Some Direct Talking Inspiration From Jimmy Carter

I recently watched the Minimalist’s documentary Minimalism: A Documentary About the Important Things. It’s inspirational and it helped keep the fire lit under me as I sell many of my possessions.

It was a clip in the documentary of Jimmy Carter addressing the nation in 15 July 1979 and a reminder of same on Twitter, however, that really caught my attention.

There is something very prescient about listening to or watching a clip and feeling in that moment like that person is speaking directly to you. Especially when it was created years before you even existed.

His address focused on warning about the threat of consumerism.

The version with music is best, akin to THE version of the Pale Blue Dot.

The broader issue of what we are doing to ourselves and this planet is emotive and needs to be felt, not just known. Combining the message with the right music is very effective and opens up more senses to its contents.

“The threat is nearly invisible in ordinary ways. It is a crisis of confidence. It is a crisis that strikes at the very heart and soul and spirit of our national will. We can see this crisis in the growing doubt about the meaning of our own lives and in the loss of a unity of purpose for our nation.”

I don’t live in the US and can only claim the understanding of a relatively interested outsider in its politics. Current circumstances would suggest that the very heart and soul of what it stands for as a nation is under assault, and that fact can no longer be hidden or obscured in rhetoric.

Confidence in, and in spite of ‘the market’

The elevation of ‘the market’ in importance above the people it is supposed to serve drives the conditions whereby consumption becomes synonymous with life. Over time, literally everything has a price and monetary value. Life becomes a unit of resource for the global machine.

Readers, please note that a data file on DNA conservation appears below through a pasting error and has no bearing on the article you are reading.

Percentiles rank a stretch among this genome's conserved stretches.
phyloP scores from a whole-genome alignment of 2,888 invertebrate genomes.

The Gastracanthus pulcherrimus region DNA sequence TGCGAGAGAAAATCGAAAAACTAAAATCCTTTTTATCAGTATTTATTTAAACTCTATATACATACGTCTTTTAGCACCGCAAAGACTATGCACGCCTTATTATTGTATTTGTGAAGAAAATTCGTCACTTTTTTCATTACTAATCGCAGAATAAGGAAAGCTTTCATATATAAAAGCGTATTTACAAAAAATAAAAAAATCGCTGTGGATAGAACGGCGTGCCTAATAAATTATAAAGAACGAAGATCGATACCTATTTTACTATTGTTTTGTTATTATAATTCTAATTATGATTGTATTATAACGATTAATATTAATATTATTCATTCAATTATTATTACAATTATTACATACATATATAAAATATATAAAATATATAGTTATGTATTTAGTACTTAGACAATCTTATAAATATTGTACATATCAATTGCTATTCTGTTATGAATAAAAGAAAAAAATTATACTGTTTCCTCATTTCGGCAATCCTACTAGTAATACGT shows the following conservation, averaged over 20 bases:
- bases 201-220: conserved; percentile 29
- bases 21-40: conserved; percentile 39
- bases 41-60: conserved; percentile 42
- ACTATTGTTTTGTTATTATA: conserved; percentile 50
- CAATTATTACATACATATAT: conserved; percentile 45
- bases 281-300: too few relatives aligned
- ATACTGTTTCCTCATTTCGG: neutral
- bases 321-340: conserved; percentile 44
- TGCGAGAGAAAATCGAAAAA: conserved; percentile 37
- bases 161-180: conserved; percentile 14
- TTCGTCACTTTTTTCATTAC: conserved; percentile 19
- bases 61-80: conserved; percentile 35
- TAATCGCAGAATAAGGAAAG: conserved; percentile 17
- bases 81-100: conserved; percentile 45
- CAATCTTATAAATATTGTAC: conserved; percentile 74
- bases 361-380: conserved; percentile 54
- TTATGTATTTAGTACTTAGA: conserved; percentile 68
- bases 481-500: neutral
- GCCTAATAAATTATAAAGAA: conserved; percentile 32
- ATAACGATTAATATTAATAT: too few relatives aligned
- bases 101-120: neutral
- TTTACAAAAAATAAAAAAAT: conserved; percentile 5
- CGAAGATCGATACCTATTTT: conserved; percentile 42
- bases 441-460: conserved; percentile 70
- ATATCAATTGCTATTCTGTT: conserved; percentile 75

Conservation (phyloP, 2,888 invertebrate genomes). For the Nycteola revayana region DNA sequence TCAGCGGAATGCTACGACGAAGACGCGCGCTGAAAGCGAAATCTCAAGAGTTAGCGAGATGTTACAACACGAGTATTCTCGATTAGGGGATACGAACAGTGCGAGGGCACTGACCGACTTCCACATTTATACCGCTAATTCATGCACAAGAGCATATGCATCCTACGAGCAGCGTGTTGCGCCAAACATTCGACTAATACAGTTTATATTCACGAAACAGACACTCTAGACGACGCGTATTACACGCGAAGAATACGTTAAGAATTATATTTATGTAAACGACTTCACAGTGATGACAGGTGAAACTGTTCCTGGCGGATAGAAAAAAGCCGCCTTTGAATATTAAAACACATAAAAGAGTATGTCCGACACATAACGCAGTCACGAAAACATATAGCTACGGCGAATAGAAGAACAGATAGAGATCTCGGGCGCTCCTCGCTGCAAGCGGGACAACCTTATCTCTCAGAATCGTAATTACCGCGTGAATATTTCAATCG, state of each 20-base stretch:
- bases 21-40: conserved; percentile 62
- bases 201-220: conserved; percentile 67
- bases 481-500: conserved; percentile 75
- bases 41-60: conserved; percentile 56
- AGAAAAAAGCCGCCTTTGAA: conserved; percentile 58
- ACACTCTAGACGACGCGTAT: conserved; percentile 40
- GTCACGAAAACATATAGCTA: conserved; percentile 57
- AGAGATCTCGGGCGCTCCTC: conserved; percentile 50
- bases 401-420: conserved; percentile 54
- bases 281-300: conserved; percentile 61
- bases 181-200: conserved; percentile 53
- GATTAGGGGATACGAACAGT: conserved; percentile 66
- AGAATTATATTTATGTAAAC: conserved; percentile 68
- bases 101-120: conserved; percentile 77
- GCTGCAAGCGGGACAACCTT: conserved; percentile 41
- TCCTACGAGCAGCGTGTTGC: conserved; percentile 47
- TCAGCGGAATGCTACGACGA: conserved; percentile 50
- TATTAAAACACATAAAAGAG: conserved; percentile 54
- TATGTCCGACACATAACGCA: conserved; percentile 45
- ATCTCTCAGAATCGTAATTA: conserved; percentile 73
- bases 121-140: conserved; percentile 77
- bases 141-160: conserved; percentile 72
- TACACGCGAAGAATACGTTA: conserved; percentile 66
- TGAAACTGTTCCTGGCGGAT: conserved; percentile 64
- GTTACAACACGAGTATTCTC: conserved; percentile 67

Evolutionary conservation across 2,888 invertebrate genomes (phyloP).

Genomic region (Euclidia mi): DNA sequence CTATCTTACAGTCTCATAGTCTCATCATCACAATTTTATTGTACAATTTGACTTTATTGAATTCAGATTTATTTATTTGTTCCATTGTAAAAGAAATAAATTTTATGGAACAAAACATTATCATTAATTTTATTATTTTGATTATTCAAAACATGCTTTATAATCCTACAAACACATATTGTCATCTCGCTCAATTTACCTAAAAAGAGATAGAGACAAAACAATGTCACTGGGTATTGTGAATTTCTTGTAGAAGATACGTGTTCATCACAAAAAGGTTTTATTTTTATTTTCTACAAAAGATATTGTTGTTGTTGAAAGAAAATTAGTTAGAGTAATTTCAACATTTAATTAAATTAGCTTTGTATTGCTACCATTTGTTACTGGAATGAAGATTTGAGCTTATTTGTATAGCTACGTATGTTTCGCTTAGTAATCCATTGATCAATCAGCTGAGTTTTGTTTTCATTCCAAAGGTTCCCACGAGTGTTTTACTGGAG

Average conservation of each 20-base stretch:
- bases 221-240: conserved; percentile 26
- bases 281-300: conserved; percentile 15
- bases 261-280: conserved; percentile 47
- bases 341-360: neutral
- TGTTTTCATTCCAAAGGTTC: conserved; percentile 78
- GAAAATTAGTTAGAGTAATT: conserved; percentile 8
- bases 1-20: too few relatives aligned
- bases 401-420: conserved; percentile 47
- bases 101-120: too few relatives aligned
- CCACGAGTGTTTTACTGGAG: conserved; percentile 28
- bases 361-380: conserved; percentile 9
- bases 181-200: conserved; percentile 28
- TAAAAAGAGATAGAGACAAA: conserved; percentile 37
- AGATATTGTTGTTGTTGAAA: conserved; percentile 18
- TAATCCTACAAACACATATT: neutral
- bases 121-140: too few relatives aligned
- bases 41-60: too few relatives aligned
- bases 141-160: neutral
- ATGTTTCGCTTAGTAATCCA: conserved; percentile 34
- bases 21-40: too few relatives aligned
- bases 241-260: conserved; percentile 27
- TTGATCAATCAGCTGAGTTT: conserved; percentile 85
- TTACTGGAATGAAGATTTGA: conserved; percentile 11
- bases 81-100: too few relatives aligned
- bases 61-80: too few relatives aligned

It is a matter of misguided absolute principle over commonsense, connected, and fair reality. The difference between what the market can offer, and genuine, authentic existence is surely what engenders this ‘crisis of confidence’ that is rocking individuals and whole nations.

Individual loss of confidence in the meaning of life when one has to work three low-wage jobs just to afford to live.

Loss of confidence in a Government whose primary focus of existential meaning is cruelly removing your healthcare and undermining the conditions of your daily existence.

Loss of confidence as the rich simply get richer and those at the bottom struggle for the leftovers.

The confusion of voting against your own interests for those same people whose priority is everything but acting for you, or solving actual problems.

Yes, one should be rewarded for effort and success. Efficiency is good, waste is bad. This does not, on any fair reading, imply a right to resources that disproportionately and massively impoverishes others both living and to come in future generations.

On an ever more crowded planet, if democratic countries are to remain with the balance of power, there is also an onus on citizens to critically evaluate their day to day choices, and to whom they hand power. Especially to whom they hand power.

Consumption

So where does consumption come into this?

The more engaged we are in constant consuming or surrounded by a society that places consumption at the heart of its values, the more difficult it is to imagine another way of doing things. In fact, overconsumption of anything might directly affect our ability to imagine in the first place.

That is why the message from Jimmy Carter strikes so hard now; it is even more true today than it was back then. As Terence McKenna puts it, ‘stop consuming culture, and take back your own mind’.

What does it mean to do this across the vast range of individual needs, wants, situations, and experiences? That’s a question each can only answer for themselves.

I have no doubt that adopting a conscious approach to consumption is an early chapter in the journey. Simple living, minimalism, frugality, whatever words you want to slap on it.

That alone might change your life.

Amidst a life of positive action and achievement, it appears the one thing Jimmy Carter hasn’t chosen is the materialistic trappings he no doubt so easily could have.

There’s a lesson in there.

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